Thus, instead of limiting the access to known atacks signatures and to authorize all other requests (blacklisting), NAXSI blocks, by default, all traces and suspicion of ny attack by basing itself on the aforementioned characters, which are often part of the code injected by attackes in web requests (whitelisting).

Strengths and weaknesses of the NAXSI approach


  • Good resilience against unknown/obfuscated attacks
  • Good performances (low mem footprint, minimal runtime processing)
  • No need for updates of “attack” signatures
  • Strongly assisted learning process
  • Administration requires less knowledge than most WAFs


  • Initial learning is needed
  • Fast evolving apps requires coordination with releases
  • No “intelligence”, unsuitable for some specific cases

As you might see, the strongest downside of the NAXSI approach is the need for configuration. This “naive” approach used is very efficient, but very prone to false positives as well. However, don’t worry, NAXSI comes in with handy tool “nxtool” to assist you:

CaptureNXTOOL has several purposes

  1. Injection of all NAXSI events within an ElasticSearch database: this is both helpful to the learning process and for the visualisation of incoming events.
  2. Whitelist generation: Nxtool will attempt to generate suitable whitelists for your application, so that you don’t have to do it manually.
  3. Reporting: the Nxtool command line allows you to quickly get a view of where most exceptions are happening, and give you a direction of what to focus learning process on.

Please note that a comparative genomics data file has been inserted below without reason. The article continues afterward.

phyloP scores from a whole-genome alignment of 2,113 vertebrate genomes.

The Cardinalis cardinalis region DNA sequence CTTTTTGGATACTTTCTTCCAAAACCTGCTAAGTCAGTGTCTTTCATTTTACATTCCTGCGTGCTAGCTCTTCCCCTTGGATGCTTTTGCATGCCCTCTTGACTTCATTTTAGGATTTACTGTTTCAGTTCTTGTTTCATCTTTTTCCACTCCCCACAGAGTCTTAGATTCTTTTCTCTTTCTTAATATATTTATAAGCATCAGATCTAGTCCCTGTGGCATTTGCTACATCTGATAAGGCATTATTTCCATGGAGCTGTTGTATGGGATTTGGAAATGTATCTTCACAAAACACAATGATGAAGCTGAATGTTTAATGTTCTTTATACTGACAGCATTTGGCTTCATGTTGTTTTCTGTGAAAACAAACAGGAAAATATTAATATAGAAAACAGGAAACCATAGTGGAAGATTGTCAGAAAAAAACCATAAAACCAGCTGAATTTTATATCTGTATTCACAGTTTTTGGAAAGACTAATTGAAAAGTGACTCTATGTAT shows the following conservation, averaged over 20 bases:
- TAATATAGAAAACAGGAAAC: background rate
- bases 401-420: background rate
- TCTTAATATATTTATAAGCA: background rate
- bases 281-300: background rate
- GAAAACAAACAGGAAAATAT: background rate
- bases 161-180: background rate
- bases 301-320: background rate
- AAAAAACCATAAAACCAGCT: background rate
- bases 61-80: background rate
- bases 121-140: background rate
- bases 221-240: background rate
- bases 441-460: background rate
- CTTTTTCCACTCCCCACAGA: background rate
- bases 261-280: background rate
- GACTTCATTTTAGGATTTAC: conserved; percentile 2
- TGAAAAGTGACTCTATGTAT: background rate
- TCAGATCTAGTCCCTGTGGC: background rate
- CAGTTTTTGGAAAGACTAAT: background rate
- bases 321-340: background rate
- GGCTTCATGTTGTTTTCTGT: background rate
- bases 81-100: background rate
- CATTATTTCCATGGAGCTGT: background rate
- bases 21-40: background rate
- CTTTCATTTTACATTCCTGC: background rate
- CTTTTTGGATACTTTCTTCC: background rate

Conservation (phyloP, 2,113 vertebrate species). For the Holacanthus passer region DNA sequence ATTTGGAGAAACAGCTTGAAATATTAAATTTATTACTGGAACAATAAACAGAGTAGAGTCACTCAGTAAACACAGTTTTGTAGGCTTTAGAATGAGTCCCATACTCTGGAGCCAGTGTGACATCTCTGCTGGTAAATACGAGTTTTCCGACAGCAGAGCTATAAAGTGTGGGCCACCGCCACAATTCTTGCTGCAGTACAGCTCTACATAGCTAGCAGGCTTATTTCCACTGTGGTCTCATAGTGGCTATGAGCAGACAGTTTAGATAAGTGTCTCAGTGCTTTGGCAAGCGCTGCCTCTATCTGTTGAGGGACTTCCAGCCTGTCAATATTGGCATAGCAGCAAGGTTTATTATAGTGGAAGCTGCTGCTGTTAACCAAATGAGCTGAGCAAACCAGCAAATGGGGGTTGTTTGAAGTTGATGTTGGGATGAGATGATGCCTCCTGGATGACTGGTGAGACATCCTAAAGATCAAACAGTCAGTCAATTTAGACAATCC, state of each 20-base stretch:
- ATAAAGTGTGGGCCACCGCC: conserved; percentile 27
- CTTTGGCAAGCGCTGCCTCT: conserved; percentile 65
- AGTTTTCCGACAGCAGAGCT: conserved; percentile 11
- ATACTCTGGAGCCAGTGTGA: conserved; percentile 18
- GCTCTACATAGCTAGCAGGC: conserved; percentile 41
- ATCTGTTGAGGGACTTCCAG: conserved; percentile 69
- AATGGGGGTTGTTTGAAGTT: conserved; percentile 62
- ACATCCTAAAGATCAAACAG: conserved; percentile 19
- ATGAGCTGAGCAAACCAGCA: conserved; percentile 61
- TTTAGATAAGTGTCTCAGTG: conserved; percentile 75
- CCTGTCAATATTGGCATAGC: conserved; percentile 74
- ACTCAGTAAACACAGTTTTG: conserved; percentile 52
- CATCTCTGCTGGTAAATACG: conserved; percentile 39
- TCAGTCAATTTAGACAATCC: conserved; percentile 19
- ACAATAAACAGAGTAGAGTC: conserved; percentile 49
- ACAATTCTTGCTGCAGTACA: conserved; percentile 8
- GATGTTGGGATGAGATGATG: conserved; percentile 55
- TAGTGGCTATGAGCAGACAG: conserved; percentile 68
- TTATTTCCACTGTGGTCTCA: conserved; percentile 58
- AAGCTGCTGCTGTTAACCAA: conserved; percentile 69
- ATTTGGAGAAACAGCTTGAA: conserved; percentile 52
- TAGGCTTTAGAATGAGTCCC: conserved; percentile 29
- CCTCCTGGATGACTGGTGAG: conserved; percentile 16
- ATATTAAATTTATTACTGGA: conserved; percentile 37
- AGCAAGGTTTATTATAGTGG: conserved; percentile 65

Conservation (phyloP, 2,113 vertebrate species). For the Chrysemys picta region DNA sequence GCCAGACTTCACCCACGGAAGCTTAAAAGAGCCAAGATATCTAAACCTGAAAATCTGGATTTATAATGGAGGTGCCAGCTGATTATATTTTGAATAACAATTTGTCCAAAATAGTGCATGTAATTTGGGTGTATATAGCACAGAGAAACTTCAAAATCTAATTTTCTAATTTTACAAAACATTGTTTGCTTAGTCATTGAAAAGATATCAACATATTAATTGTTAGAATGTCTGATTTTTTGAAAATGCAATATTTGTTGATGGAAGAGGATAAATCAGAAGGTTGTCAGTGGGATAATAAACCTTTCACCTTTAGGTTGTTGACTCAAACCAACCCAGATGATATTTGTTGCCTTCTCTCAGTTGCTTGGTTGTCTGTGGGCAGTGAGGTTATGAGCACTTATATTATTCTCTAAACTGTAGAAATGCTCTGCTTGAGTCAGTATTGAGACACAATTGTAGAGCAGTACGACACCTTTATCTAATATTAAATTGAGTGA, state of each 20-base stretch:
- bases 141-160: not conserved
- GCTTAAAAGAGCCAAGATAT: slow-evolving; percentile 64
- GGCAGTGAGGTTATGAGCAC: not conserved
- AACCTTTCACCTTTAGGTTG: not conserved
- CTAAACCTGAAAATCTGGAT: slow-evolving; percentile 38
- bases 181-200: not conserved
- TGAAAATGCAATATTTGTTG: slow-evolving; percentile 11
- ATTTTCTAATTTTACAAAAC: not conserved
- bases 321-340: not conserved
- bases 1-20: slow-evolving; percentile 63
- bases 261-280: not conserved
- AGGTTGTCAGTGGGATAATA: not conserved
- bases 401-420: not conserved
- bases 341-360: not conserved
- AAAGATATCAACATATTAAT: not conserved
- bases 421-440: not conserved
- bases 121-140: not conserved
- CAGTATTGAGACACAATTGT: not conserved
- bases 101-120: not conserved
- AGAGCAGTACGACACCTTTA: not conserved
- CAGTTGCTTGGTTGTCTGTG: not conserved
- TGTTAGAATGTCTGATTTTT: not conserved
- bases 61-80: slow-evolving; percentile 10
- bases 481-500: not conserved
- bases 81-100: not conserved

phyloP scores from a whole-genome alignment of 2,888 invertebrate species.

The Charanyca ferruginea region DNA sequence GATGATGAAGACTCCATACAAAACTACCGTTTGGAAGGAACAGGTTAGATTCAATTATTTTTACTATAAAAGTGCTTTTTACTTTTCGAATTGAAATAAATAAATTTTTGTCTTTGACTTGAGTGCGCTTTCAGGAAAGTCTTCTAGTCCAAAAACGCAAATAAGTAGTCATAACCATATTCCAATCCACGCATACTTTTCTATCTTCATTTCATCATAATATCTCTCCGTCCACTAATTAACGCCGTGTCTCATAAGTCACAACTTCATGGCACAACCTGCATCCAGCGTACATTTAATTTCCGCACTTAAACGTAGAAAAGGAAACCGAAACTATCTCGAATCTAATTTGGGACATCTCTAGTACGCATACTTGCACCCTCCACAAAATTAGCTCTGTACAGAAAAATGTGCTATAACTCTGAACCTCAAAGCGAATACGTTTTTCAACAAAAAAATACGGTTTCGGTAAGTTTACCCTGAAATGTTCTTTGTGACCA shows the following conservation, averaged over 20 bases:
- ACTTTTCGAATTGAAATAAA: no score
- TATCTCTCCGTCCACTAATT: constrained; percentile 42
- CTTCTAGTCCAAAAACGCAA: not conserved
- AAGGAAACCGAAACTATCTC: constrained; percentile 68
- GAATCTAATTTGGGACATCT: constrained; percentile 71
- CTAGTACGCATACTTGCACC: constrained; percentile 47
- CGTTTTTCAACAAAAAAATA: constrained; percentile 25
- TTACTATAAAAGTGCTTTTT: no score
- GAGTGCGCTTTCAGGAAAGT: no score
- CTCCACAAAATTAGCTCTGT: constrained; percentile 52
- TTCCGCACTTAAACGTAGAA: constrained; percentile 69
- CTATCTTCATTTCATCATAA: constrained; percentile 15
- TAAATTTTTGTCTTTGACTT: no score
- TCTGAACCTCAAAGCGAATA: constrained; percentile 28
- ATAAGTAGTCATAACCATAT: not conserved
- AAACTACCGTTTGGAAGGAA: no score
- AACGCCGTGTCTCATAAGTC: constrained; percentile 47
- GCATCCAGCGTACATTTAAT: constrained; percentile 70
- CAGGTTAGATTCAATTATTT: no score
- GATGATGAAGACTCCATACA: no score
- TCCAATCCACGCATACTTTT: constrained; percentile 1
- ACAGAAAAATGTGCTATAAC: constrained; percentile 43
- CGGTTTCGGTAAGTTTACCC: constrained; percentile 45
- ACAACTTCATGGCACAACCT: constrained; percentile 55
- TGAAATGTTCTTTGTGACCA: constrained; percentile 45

Here, when we are discussing about « learning », we refer to the fact of identifying « false positives » and allowing them. If we do not perform this phase, we take the risk of locking out legitimate users from the application. On the other hand, if we allow « too much », we might leave a window of exploitation for an external attacker. This is indeed a crucial task.


Thanks to ElasticSearch and Kibana, it’s rather trivial to get a real time view of what is happening. This is extremely useful for administrators / security teams, as it shows if an attack is happening, or if a new website appeared for which learning must be done.


Whitelist generation and learning

There are 3 possibles approaches to learning:

  • Exhaustive, custom learning : will provide the most accurate filtering
  • Relying on templates : Depending on your application, you can rely on one of the existing templates for your application